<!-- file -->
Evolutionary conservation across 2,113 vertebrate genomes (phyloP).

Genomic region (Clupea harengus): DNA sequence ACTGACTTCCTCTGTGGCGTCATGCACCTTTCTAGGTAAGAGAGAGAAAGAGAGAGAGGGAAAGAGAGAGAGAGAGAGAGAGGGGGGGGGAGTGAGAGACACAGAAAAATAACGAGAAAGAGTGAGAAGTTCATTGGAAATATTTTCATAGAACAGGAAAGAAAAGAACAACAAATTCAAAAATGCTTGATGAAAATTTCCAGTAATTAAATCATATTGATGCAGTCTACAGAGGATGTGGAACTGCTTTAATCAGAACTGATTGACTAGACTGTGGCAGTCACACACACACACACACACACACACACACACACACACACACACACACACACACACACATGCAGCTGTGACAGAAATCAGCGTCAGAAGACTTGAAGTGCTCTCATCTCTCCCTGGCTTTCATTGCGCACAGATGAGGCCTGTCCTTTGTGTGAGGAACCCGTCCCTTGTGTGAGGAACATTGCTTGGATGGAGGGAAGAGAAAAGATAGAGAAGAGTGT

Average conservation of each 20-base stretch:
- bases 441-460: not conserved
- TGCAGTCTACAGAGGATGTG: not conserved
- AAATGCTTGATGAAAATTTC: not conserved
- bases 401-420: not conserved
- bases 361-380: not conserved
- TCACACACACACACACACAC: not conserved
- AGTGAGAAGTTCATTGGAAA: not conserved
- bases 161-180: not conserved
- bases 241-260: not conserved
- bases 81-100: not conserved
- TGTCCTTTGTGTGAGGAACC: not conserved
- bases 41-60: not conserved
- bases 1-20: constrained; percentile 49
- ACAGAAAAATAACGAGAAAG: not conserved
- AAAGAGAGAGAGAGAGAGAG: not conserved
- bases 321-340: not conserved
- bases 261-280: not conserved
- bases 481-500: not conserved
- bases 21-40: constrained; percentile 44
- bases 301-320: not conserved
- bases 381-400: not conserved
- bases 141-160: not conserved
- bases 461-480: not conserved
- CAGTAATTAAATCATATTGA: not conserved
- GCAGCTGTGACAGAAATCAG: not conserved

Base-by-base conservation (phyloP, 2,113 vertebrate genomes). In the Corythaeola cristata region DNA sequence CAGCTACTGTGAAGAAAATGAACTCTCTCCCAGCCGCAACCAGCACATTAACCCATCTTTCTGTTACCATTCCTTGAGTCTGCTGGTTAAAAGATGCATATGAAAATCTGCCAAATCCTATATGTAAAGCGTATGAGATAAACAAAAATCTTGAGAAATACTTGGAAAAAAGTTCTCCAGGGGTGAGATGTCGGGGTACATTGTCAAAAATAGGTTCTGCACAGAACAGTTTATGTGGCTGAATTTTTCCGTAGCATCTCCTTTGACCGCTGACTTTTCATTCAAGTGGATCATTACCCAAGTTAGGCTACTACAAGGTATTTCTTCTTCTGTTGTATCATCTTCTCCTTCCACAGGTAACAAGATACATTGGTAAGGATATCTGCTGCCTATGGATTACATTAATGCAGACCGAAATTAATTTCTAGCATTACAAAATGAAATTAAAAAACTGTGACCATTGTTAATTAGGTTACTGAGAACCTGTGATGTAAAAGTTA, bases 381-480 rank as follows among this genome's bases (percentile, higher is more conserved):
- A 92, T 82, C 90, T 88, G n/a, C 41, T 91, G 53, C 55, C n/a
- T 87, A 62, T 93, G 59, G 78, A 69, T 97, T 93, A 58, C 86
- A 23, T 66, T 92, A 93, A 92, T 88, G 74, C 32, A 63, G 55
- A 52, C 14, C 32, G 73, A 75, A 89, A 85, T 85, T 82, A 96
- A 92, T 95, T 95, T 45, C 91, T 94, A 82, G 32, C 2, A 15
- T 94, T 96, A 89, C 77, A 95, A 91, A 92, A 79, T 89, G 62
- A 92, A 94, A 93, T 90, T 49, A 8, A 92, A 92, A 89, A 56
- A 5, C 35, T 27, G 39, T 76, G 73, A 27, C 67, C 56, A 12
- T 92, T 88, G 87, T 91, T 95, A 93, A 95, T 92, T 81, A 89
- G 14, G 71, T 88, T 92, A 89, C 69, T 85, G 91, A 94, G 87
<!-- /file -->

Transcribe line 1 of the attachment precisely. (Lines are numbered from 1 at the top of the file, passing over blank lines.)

Evolutionary conservation across 2,113 vertebrate genomes (phyloP).